Credit: Disney/Pixar

It takes just one trip to the movie theater to see Incredibles 2 to witness the way audiences are losing their minds over the film’s telekinetic, teleporting, transforming toddler, Jack-Jack.


He’s still the same babbling baby we first met in 2004’s The Incredibles, but the littlest member of the superpowered Parr family gets significantly more screen time in the sequel, as one major storyline finds the family gradually learning (over the course of a few harrowing days of babysitting) that he might be the most talented Incredible of all.

“It went back to the core idea that got me excited about the film in the first place, which was using superpowers to comment on your role in the family — fathers expected to be strong, mothers being stretched in 10 different directions at once,” says writer-director Brad Bird. “So the idea behind Jack-Jack was that babies are unknown. They could have no powers — or they could have all of the powers. You just don’t know what a baby’s going to be. They have unrealized potential.”

The revelation of Jack-Jack’s powers to his family also bore great narrative potential in Bird’s mind; in some ways, Jack-Jack is the single biggest reason why Incredibles 2 was made in the first place. Bird had long fancied the idea of the Parrs finding out about the baby’s abilities (the common misconception is that the family did discover them during the climax of the first film, but Bird insists the only characters who actually witnessed Jack-Jack’s powers up close were villain Syndrome and babysitter Kari, who got an even closer look in the 2005 follow-up short, Jack-Jack Attack).

In fact, the original plan for The Incredibles included the epic showdown between Jack-Jack and a raccoon — the same outrageous sequence that steals the show halfway through the sequel — and so when that encounter didn’t make the cut in the first film, Bird knew he was still sitting on what he calls “an unexploded timebomb” of a story. As it turns out, he’d sit on the bomb for 14 years.

In Incredibles 2, it’s Bob who first learns about what his baby son (voiced by Eli Fucile and, in his demonic moments, Nick Bird) can do after the tot takes down a crooked raccoon. Violet, Dash, and Lucius/Frozone soon endure the growing pains of Jack-Jack’s budding abilities, but it’s only when fashionable costume designer Edna Mode gets involved (“Oh my god, YES!”) that the Parrs start to understand how to predict the baby’s unpredictability.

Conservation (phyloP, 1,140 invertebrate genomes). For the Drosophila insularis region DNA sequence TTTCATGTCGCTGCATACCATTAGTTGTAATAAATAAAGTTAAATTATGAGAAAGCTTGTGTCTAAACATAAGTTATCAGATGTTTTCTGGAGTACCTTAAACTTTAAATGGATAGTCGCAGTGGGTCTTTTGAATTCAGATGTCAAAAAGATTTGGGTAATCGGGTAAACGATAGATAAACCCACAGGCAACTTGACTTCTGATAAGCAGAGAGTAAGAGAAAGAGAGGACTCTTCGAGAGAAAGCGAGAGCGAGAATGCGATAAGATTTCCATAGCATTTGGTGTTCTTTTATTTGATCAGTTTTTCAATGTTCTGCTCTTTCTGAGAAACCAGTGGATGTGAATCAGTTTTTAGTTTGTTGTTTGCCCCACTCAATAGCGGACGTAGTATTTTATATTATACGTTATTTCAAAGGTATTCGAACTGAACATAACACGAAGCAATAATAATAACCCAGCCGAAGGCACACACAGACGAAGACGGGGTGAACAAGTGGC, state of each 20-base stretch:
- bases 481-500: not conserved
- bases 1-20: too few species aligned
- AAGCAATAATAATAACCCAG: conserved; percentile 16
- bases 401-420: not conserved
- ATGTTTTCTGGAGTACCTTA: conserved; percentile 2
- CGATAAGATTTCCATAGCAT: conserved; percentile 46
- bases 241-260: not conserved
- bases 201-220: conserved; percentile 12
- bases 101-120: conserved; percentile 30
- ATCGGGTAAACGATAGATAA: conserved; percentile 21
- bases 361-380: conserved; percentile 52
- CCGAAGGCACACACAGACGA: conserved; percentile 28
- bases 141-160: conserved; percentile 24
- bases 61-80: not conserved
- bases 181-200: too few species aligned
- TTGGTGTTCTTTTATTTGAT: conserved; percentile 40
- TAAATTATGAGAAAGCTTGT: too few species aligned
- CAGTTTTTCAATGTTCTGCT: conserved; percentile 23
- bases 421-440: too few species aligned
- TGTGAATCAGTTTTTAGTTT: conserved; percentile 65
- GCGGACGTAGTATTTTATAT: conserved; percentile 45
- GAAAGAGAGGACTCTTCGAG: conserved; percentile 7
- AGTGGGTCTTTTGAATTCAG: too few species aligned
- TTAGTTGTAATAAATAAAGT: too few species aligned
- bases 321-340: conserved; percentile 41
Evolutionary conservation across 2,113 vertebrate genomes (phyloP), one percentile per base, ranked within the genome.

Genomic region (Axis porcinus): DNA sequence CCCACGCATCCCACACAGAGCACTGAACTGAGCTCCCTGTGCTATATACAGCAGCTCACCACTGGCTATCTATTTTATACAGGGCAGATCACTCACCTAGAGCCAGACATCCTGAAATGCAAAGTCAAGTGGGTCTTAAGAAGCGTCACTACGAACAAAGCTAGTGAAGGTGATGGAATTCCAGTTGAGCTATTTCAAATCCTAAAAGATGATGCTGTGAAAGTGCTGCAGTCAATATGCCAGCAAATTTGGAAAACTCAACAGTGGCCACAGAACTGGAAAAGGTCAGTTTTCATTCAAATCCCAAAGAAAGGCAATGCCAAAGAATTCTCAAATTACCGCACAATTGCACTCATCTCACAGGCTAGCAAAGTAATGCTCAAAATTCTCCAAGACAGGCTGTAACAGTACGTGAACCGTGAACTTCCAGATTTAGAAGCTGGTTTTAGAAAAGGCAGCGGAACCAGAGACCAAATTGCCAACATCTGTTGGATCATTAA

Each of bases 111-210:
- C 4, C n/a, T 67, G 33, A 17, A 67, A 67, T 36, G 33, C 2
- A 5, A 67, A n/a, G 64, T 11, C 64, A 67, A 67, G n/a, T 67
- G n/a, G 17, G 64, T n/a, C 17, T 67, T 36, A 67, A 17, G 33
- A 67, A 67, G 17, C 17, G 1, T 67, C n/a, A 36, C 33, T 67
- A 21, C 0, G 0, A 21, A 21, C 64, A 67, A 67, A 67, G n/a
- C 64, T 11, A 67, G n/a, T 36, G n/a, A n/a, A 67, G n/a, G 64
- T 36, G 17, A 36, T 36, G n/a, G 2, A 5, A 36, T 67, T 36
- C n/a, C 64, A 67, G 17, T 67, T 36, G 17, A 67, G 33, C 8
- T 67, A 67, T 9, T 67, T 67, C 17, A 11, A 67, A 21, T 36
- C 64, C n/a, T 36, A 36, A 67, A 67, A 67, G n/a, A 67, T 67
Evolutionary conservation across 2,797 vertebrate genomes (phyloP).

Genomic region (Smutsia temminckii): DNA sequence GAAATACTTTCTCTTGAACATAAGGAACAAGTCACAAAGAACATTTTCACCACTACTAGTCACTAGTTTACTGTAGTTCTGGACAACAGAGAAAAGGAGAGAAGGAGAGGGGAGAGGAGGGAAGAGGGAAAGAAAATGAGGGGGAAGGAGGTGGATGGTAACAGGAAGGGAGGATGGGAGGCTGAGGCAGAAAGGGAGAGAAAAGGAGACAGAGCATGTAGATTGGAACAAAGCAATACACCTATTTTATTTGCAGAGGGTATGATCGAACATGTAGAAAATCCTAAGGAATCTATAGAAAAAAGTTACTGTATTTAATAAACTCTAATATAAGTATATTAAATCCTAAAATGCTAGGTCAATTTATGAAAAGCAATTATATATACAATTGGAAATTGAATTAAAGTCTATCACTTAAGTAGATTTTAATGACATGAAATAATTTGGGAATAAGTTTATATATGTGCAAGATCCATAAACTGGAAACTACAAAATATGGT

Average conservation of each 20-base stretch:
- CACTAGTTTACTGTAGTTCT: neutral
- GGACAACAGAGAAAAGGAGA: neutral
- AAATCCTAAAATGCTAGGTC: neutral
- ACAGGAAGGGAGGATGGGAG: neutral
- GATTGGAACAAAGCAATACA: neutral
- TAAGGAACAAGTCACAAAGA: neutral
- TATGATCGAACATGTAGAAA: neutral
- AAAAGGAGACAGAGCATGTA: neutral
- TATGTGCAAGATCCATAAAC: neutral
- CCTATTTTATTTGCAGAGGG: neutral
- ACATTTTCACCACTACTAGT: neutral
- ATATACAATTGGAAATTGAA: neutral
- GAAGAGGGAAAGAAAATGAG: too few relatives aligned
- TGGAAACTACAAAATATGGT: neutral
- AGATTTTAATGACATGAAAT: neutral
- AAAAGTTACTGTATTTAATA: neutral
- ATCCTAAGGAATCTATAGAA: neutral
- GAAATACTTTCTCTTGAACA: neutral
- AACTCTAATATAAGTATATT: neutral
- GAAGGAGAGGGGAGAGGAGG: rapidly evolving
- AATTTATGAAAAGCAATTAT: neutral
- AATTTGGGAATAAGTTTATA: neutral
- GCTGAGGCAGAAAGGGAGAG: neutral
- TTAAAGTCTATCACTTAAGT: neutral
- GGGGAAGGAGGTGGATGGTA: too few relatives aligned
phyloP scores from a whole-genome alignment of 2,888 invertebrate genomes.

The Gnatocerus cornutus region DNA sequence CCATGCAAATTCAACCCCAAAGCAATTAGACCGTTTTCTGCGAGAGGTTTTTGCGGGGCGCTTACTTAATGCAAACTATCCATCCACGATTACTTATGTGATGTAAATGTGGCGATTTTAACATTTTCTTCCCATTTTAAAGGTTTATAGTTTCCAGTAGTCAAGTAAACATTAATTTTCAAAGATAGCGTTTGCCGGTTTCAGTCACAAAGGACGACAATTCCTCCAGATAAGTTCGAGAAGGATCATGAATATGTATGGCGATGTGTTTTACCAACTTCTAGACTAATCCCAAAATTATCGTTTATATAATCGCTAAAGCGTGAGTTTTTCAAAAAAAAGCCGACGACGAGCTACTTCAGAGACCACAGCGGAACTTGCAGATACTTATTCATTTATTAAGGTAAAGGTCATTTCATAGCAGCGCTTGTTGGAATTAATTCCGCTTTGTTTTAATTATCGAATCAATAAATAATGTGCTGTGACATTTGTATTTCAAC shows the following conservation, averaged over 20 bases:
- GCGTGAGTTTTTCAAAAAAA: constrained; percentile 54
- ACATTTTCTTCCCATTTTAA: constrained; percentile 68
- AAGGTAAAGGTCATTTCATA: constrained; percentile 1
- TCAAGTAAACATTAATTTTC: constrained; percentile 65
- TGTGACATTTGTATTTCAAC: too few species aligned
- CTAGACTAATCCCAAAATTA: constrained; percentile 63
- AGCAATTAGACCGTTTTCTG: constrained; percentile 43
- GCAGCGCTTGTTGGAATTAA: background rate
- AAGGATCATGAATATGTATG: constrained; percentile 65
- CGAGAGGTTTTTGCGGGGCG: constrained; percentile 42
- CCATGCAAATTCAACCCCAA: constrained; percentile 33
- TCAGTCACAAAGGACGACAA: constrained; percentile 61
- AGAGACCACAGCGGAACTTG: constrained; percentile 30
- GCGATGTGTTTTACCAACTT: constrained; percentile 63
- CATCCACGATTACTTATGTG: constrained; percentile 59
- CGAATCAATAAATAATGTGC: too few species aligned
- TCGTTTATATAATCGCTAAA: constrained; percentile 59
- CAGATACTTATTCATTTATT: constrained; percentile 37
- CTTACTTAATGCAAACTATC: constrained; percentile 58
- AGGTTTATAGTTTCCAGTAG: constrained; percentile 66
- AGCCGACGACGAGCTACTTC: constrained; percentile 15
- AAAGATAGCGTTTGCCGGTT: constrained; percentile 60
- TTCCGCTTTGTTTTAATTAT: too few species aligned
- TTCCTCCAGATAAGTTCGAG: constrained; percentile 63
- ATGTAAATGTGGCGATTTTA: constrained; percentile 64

By the time Elastigirl finds out about Jack-Jack, the baby’s known powers have expanded in the film to include: Invisibility, laser vision, pyrokinesis, levitation, multiplication, teleportation (and assorted interdimensional travels), elemental transformations into metal, fire, and goo, electrical bolt projection, telekinesis, imitative shapeshifting, size-shifting, and whatever you call the demon baby he turns into whenever he doesn’t get a cookie.

“He’s the Swiss Army Knife of superheroes,” says Bird, pointing out that “maybe he hasn’t even settled on a power yet.” And neither could the filmmakers, as Bird and the creative team couldn’t help themselves from chiseling away at the blank slate, so much so that they forced themselves to set a rule: by the film’s third act, no new powers. Lo and behold, the arrival of a giant-sized Honey I Shrunk The Jack-Jack during the film’s climax breaks that rule to enormous degree. “We got there and [that power] was just too cool, so we wimped out and said, ‘We’re going to break our own rule,’” Bird chuckles. “We tried to diet and be very disciplined, but every once in a while you’ve just got to break down and have a sundae.”

Bird posits that, despite the fun, there’s even an adult lesson to be learned from Jack-Jack. It isn’t touched on directly in the film, but it helped inform the hyperbole of the character behind the scenes. Bird says that part of Jack-Jack’s inspiration is “the idea that babies learn multiple languages easily before that door quickly closes. And you run into it all the time in life. I’d be drawing and somebody would say, ‘I wish I could draw,’ and I’d look at them and go, ‘Well, you did once, didn’t you?’ It’s just that somewhere along the line, you either stopped believing that you could, or you lost interest in it. But everybody starts out drawing — it’s kind of natural — and the idea behind Jack-Jack is meant to tap into that.”

As if Incredibles 2 didn’t already have you wishing your own life was a little more super.

Incredibles 2
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